Brun, André v. France

Brun v. France, U.N. H.R. Comm., U.N. Doc. CCPR/C/ 88/D/1453/2006 (Nov. 23, 2006).
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Brun claimed a violation of Article 2 (right to remedy), Article 6 (right to life) and Article 17 (right to privacy) of the International Covenant Civil and Political Rights (ICCPR). Brun argued that Article 17 should be interpreted to include the right to live in a healthy environment. He had been sentenced for demonstrating against and destroying Genetically Modified Organisms.

Brun was amongst 200 people that demonstrated against open -field tests of Genetically Modified Organisms (GMOs) crops that the French minister of Agriculture licensed a company to conduct, and destroyed the transgenic maize crop. They were summoned before the criminal court of Valance and charged with the joint destruction of the property of another. Brun received a suspended sentence which he contested on the grounds that he had acted out of necessity to protect the environment and the public’s health from the impacts of the GMOs open field trials and argued that the legitimacy of his action should be acknowledge by the court. He argued that given the lack of knowledge of the long term effects of GMOs, the ‘precautionary principle’ should be applied, citing article 17 of the ICCPR which was similar to the of the ICCPR, urging the Committee to apply a broad interpretation of the Article 17 (similar as that applied by the European Court of Human Rights in pollution cases) incorporating a right to live in a healthy environment.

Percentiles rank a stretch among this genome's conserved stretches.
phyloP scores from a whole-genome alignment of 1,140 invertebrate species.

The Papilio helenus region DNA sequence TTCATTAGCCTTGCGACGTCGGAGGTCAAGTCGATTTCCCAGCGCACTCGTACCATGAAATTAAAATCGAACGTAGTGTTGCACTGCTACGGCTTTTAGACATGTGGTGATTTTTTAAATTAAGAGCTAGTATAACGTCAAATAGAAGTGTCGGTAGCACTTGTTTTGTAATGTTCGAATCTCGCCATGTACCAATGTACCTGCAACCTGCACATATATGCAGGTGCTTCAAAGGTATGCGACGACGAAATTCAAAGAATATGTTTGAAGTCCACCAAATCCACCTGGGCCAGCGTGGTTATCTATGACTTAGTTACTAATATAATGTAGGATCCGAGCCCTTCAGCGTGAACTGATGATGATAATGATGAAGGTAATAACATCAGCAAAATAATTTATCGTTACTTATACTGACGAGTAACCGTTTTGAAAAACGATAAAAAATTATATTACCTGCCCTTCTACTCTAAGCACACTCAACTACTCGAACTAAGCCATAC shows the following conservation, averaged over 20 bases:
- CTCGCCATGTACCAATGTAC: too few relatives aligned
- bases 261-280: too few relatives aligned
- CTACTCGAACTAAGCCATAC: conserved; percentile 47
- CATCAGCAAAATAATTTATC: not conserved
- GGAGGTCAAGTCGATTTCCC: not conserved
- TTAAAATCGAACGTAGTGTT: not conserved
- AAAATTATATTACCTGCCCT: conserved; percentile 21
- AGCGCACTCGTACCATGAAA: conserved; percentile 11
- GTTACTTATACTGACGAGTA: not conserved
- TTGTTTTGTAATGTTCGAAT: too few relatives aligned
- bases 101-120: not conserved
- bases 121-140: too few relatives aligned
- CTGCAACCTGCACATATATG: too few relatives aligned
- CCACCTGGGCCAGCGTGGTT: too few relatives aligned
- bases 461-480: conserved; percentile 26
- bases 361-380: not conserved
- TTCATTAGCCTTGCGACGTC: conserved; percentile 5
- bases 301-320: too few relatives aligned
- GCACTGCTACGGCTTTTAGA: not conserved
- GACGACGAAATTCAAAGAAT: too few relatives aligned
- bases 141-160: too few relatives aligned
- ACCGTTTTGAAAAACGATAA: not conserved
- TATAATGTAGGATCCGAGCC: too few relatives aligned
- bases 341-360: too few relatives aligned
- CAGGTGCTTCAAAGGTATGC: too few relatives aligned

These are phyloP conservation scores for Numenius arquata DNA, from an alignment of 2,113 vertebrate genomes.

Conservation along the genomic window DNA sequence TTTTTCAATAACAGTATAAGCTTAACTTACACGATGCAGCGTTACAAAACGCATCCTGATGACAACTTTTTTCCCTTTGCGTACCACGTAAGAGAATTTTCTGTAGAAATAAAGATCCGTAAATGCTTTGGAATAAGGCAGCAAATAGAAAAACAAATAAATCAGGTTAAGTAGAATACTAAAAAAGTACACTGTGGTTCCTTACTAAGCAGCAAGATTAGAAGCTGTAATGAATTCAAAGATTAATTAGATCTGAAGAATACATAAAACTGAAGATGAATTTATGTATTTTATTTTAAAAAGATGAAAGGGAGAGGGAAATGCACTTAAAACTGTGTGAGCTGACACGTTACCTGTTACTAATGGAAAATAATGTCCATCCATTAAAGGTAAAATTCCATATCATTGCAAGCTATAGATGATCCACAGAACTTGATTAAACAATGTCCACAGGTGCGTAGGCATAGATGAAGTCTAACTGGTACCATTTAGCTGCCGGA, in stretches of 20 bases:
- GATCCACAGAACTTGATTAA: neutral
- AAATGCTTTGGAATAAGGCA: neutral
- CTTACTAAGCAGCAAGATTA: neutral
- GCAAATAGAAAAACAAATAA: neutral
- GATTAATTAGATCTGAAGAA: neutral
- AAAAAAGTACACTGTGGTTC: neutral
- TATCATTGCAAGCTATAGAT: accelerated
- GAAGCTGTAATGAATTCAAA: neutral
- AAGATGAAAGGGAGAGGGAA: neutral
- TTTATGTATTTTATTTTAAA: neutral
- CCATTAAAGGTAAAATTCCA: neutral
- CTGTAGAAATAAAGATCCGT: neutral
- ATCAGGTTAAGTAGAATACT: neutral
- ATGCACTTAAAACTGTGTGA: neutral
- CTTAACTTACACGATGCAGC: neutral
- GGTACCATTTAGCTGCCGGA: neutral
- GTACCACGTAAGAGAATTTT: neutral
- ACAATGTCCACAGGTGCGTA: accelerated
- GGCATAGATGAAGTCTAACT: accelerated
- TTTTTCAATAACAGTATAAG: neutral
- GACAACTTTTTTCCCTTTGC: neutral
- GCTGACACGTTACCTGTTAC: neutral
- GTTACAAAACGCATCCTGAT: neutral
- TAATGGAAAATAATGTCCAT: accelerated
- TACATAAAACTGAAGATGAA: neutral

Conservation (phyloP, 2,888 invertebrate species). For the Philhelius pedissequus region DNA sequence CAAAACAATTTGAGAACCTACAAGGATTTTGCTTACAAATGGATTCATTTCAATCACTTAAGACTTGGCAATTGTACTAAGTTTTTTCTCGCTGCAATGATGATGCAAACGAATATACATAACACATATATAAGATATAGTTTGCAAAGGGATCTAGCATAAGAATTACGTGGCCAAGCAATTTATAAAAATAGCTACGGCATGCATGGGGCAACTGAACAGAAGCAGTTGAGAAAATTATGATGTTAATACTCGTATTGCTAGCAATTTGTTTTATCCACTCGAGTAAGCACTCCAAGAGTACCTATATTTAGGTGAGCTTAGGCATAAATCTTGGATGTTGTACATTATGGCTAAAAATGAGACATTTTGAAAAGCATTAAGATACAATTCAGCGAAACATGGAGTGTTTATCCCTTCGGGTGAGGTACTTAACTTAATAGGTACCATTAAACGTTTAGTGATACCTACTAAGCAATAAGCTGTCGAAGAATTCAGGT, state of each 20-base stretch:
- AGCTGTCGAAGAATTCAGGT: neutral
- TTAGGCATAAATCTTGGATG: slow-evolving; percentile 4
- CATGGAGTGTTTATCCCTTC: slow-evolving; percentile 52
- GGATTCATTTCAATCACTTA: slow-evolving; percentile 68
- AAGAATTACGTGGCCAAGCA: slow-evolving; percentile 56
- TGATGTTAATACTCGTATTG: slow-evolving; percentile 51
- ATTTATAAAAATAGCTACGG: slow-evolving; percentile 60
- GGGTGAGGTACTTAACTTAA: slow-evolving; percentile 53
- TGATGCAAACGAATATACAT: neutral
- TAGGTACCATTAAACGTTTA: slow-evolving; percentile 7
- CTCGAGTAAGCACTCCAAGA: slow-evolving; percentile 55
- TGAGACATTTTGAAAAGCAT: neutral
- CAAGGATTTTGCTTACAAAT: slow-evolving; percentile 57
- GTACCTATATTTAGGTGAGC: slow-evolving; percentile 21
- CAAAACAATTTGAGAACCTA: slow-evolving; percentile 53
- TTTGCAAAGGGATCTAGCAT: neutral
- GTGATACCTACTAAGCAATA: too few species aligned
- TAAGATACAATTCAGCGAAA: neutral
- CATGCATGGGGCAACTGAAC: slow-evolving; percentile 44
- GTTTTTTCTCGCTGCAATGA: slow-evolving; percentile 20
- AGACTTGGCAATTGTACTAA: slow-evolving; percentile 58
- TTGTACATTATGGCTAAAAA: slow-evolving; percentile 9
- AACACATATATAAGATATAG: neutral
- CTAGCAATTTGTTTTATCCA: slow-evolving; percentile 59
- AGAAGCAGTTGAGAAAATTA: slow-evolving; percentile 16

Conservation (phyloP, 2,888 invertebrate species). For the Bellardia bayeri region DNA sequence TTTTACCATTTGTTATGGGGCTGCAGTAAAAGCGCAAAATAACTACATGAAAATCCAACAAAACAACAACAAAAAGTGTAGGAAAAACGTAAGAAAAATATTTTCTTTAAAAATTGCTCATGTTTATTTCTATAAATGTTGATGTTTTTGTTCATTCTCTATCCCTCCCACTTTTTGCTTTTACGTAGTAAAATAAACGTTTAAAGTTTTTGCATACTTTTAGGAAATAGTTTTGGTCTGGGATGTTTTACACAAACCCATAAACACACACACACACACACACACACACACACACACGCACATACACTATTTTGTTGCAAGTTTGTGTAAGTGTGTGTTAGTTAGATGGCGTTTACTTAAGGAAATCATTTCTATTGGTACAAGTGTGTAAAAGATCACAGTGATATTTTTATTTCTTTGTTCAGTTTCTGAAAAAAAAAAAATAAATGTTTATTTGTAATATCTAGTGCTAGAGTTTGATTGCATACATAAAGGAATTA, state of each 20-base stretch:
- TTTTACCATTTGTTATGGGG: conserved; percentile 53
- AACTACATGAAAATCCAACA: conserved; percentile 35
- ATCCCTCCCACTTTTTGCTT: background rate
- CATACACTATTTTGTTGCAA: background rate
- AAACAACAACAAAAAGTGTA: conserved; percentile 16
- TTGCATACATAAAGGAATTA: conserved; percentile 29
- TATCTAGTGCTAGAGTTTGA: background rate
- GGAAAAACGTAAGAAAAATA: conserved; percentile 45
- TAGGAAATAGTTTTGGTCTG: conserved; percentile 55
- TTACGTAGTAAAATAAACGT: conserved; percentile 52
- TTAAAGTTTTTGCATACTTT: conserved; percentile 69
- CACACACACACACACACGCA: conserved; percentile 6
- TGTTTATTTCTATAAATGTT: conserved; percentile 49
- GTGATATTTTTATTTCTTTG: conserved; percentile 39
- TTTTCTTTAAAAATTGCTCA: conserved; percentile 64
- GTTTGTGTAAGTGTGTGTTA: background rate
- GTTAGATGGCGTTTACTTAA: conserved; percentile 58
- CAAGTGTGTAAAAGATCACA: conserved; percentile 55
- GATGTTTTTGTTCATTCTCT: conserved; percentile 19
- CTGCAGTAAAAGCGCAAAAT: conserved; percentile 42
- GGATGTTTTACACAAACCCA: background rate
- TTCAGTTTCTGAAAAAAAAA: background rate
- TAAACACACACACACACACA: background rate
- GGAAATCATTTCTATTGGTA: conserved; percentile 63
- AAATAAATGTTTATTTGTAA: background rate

He also claimed a violation of Article 25 (right to participation in public affairs) because the state failed to provide a forum for the active participation by citizens in environmental decisions of the public authorities which led to their protest and subsequent commission of the crime for which they were convicted.

The Committee held that Brun had failed to show that he was a victim of the breach of Article 6 and Article 17 of the ICCPR. Indeed, the facts of the case did not show that the growing of GMOs affected his right to life, to privacy, to family and home. Therefore the Committee found that he was not eligible for admissibility.

In addition, the Committee concluded that Article 25 of the ICCPR had not been violated as he had participated in the decision about GMOs trials through his elected representatives, therefore his entire claim was inadmissible.

"6.3 (...) Any person claiming to be a victim of a violation of a right protected by the Covenant must demonstrate either that a State party has by an act or omission already impaired the exercise of his right or that such impairment is imminent, basing his argument for example on legislation in force or on a judicial or administrative decision or practice. In the present case, the Committee notes that the author's arguments (see paragraphs 3.2 to 3.5) refer to the dangers allegedly stemming from the use of GMOs and observes that the facts of the case do not show that the position of the State party on the cultivation of transgenic plants in the open field represents, in respect of the author, an actual violation or an imminent threat of violation of his right to life and his right to privacy, family and home."

"6.4 The Committee notes the author's complaint under article 25 (a) of the Covenant to the effect that the State party denied him the right and the opportunity to participate in the conduct of public affairs with regard to the cultivation of transgenic plants in the open field. The Committee points out that citizens also take part in the conduct of public affairs by bringing their influence to bear through the public debate and the dialogue with their elected representatives, as well as through their capacity to form associations. In the present case the author participated in the public debate in France on the issue of the cultivation of transgenic plants in the open field; he did this through his elected representatives and through the activities of an association."

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